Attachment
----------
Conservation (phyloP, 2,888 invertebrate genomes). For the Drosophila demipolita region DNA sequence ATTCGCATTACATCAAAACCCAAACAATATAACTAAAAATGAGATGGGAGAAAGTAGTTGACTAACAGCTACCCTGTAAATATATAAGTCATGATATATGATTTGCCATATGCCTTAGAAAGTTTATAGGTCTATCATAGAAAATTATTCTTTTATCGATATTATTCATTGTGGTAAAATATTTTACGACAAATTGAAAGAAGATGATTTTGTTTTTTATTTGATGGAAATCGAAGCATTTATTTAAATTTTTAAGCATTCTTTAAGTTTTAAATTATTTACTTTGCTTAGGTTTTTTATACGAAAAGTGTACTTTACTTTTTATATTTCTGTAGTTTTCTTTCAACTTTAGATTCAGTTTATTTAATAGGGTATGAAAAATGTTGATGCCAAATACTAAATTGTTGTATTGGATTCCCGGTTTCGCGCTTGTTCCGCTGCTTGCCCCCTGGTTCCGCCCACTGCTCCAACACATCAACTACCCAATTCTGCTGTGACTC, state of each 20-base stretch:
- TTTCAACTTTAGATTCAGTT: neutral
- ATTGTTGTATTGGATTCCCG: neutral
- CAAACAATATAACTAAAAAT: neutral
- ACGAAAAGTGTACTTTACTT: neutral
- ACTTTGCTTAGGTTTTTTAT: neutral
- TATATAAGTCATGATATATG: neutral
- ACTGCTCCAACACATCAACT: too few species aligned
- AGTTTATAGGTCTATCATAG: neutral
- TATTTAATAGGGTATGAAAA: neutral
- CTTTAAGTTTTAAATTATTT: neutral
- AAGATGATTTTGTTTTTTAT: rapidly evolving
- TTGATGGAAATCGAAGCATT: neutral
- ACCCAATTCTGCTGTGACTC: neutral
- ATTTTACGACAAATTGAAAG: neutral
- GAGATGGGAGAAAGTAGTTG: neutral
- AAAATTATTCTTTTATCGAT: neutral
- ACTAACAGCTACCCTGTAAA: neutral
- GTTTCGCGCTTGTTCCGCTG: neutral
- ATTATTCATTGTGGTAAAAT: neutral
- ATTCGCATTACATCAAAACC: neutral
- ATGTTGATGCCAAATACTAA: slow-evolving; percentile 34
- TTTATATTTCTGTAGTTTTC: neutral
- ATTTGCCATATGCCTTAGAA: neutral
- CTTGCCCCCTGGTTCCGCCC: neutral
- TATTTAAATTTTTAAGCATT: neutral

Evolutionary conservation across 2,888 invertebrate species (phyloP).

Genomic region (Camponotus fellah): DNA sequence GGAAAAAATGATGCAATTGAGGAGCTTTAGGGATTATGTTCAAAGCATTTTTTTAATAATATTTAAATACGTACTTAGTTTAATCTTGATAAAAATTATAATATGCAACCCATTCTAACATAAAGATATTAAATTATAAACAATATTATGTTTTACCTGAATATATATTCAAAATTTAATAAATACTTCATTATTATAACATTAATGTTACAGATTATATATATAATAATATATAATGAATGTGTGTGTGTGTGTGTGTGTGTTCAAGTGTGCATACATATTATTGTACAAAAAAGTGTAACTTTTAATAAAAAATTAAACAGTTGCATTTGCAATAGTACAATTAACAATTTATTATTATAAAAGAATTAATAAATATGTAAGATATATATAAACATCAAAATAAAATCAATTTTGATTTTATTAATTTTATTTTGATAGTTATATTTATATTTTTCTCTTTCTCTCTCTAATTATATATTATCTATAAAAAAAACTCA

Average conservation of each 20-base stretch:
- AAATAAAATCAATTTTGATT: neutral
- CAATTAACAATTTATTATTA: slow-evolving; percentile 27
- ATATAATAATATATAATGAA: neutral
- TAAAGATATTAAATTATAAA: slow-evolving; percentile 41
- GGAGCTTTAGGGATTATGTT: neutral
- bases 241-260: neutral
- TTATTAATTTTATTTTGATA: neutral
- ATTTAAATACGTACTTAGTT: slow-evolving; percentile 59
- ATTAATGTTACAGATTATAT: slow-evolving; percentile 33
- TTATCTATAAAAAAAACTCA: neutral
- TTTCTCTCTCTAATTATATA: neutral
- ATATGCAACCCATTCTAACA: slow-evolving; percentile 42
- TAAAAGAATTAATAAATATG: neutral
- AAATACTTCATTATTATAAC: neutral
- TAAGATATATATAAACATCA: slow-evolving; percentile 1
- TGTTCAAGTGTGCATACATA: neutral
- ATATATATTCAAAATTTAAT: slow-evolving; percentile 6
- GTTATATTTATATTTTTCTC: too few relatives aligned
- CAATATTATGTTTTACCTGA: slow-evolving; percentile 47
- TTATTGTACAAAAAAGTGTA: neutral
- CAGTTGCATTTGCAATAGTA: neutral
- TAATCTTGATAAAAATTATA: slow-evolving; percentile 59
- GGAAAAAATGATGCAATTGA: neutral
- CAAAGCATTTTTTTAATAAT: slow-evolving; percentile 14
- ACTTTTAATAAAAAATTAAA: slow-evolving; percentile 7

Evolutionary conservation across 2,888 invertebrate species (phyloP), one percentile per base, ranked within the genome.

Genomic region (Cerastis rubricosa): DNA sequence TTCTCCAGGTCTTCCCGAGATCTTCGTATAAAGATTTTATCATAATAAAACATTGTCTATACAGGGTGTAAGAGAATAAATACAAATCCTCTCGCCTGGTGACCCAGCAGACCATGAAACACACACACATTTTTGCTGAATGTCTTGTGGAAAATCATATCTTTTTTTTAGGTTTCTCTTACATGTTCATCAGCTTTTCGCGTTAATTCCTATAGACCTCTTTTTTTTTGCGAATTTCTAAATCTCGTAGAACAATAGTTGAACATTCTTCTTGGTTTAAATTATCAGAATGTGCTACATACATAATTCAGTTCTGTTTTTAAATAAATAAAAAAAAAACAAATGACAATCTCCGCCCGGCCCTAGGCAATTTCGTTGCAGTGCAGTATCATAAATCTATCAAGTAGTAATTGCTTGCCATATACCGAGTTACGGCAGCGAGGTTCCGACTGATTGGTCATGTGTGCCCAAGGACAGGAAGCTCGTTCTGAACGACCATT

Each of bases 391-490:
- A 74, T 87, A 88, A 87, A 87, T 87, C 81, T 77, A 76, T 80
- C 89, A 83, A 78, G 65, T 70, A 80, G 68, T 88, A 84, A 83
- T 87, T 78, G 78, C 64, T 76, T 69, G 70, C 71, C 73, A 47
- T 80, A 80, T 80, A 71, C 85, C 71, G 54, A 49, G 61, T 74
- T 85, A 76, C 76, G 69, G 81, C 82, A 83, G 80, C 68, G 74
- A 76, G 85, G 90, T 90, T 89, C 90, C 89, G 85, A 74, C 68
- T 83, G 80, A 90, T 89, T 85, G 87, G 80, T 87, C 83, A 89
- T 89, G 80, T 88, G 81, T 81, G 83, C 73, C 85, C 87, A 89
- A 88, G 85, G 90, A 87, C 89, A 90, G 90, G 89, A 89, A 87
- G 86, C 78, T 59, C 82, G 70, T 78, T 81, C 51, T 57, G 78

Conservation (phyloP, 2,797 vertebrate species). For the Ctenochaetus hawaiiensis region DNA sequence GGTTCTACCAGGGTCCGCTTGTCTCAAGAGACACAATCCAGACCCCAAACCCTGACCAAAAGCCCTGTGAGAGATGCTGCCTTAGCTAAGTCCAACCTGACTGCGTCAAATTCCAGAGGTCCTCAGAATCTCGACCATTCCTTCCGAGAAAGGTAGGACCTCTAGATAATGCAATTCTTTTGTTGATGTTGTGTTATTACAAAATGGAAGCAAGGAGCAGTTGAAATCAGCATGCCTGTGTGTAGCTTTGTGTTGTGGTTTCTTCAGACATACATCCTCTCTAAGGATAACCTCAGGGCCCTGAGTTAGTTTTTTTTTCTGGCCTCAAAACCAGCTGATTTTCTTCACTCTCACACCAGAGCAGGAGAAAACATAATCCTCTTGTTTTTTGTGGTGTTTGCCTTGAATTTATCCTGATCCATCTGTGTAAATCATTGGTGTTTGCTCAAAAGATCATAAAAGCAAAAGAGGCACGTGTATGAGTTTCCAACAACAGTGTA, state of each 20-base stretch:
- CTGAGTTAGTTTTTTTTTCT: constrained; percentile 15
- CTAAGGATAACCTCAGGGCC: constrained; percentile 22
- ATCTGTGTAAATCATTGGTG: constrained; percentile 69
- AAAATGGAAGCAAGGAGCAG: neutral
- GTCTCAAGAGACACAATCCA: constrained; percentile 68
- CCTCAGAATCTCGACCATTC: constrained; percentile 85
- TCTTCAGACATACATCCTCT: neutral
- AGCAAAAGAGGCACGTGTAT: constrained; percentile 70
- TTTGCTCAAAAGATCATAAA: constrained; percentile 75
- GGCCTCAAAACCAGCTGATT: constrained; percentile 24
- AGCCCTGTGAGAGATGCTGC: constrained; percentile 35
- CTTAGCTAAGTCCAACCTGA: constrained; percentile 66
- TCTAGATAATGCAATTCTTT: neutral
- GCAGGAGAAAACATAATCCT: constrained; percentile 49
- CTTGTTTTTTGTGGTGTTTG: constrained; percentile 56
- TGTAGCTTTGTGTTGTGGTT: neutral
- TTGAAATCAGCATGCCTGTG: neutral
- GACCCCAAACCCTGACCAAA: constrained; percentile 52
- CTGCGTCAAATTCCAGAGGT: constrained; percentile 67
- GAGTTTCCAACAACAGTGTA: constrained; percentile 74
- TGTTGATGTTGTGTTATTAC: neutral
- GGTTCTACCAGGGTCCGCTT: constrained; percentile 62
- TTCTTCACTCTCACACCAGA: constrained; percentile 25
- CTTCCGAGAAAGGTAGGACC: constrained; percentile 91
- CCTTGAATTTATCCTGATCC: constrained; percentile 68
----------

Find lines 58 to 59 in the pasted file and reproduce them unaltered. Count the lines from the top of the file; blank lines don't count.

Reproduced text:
- A 74, T 87, A 88, A 87, A 87, T 87, C 81, T 77, A 76, T 80
- C 89, A 83, A 78, G 65, T 70, A 80, G 68, T 88, A 84, A 83